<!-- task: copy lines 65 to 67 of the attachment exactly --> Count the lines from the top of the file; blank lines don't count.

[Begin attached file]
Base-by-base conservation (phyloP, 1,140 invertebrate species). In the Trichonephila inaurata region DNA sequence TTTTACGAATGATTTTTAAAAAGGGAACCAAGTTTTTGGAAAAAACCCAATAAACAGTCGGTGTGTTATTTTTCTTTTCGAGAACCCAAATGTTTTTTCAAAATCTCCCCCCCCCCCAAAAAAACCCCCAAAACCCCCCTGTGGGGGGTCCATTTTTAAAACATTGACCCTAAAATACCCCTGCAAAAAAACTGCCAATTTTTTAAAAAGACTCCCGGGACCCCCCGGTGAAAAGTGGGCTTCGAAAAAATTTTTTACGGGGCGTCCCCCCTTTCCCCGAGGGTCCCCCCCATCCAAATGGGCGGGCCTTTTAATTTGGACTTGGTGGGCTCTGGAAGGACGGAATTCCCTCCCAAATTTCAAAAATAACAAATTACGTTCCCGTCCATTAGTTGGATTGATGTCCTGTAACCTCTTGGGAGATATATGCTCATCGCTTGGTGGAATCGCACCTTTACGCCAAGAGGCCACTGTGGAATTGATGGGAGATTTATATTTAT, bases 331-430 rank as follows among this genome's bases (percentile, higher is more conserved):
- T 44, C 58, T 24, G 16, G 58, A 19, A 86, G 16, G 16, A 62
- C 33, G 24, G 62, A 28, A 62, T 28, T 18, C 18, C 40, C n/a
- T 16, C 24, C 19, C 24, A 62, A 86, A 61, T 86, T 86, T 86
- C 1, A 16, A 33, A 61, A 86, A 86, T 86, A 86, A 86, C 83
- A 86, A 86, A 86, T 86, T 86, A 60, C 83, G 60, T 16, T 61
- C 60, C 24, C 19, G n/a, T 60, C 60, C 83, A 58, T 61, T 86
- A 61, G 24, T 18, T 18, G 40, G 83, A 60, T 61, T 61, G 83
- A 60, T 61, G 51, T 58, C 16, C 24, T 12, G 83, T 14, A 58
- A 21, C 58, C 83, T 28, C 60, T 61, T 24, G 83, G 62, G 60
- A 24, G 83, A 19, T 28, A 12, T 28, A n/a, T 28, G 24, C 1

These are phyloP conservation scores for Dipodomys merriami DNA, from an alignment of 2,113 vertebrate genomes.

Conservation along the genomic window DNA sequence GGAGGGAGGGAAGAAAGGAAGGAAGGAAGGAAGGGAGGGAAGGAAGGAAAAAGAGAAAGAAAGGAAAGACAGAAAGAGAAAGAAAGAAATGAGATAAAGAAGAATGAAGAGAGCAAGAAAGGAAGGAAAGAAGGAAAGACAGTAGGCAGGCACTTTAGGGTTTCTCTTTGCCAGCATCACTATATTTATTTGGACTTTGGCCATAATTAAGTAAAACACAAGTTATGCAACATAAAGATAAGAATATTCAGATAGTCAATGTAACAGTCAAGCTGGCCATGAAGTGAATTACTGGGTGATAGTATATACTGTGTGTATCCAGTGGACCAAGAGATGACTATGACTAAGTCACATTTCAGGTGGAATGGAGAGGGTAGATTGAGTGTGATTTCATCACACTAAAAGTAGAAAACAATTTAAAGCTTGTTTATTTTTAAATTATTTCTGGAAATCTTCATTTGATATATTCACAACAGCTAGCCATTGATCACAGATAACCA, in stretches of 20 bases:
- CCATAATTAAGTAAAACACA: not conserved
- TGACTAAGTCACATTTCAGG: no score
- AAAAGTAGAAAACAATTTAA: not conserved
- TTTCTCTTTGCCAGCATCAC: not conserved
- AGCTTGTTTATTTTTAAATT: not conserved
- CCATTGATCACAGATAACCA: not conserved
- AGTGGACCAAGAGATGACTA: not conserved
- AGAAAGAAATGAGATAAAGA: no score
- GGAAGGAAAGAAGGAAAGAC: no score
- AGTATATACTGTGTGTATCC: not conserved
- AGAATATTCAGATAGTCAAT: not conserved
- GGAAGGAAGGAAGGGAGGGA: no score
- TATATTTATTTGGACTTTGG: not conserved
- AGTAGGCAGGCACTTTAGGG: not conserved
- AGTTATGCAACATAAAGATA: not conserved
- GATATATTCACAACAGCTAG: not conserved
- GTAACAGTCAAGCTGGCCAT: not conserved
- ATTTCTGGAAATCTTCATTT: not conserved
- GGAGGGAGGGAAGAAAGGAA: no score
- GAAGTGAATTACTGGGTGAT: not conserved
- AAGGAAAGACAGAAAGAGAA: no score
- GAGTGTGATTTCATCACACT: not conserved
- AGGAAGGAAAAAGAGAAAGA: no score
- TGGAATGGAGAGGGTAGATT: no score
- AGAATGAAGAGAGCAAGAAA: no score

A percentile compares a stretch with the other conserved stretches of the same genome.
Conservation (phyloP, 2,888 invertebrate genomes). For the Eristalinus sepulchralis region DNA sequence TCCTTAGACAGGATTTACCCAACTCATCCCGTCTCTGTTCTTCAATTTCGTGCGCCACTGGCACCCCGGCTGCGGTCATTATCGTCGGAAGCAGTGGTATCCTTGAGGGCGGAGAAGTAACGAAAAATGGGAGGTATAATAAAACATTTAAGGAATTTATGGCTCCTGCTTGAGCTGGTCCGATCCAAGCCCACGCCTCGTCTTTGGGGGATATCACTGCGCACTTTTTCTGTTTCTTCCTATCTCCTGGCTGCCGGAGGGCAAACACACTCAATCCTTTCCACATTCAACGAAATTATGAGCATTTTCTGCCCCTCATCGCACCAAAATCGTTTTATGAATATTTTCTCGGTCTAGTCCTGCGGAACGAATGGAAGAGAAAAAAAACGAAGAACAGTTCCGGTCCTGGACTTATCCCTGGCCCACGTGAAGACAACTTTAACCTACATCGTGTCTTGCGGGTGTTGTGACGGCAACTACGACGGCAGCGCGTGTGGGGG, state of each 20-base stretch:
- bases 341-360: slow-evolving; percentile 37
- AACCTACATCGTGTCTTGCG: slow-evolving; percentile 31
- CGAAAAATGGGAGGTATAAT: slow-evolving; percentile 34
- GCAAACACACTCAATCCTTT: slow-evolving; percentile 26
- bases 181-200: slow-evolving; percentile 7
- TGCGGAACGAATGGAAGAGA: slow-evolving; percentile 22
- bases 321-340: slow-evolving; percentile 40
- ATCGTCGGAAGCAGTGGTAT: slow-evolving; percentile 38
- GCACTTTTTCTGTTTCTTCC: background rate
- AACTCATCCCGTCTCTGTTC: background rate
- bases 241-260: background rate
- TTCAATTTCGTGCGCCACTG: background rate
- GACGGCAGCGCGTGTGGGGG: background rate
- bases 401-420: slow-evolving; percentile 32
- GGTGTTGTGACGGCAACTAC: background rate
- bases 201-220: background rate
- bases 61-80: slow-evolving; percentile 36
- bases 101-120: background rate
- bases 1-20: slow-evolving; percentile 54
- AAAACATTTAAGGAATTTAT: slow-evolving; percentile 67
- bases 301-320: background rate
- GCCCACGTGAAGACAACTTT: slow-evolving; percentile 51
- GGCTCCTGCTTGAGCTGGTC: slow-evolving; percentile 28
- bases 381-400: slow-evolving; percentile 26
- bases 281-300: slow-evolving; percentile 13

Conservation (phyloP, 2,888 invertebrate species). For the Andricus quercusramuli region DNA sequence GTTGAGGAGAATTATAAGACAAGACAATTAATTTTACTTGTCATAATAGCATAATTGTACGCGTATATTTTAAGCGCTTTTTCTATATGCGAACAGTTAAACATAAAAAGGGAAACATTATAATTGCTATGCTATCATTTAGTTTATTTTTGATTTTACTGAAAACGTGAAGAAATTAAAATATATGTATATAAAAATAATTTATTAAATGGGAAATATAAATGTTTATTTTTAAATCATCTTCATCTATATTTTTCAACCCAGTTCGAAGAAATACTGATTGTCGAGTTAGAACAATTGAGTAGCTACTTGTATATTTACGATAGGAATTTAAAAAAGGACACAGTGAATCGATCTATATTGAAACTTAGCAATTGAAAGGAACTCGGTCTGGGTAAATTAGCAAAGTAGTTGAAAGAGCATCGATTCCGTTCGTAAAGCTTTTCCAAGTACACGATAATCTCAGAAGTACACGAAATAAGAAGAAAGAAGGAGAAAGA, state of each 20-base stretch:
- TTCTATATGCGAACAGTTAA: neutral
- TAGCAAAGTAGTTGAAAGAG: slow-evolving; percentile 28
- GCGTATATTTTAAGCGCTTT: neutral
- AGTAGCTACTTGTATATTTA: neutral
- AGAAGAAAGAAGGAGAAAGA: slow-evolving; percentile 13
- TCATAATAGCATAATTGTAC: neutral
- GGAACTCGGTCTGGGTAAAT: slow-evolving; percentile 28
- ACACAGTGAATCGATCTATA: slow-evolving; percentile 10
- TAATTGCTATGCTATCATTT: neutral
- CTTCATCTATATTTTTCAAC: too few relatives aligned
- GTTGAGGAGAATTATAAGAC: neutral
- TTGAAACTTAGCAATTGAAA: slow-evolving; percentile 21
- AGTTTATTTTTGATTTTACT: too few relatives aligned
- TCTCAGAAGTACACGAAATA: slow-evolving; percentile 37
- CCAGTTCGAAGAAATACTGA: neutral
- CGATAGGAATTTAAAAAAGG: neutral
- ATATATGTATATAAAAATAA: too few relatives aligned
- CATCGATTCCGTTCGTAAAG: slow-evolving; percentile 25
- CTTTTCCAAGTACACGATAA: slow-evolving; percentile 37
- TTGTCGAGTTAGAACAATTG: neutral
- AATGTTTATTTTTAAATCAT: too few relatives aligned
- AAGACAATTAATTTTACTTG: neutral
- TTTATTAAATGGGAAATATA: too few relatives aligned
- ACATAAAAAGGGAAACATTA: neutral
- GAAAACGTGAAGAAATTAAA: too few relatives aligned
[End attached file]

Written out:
- bases 281-300: slow-evolving; percentile 13

Conservation (phyloP, 2,888 invertebrate species). For the Andricus quercusramuli region DNA sequence GTTGAGGAGAATTATAAGACAAGACAATTAATTTTACTTGTCATAATAGCATAATTGTACGCGTATATTTTAAGCGCTTTTTCTATATGCGAACAGTTAAACATAAAAAGGGAAACATTATAATTGCTATGCTATCATTTAGTTTATTTTTGATTTTACTGAAAACGTGAAGAAATTAAAATATATGTATATAAAAATAATTTATTAAATGGGAAATATAAATGTTTATTTTTAAATCATCTTCATCTATATTTTTCAACCCAGTTCGAAGAAATACTGATTGTCGAGTTAGAACAATTGAGTAGCTACTTGTATATTTACGATAGGAATTTAAAAAAGGACACAGTGAATCGATCTATATTGAAACTTAGCAATTGAAAGGAACTCGGTCTGGGTAAATTAGCAAAGTAGTTGAAAGAGCATCGATTCCGTTCGTAAAGCTTTTCCAAGTACACGATAATCTCAGAAGTACACGAAATAAGAAGAAAGAAGGAGAAAGA, state of each 20-base stretch:
- TTCTATATGCGAACAGTTAA: neutral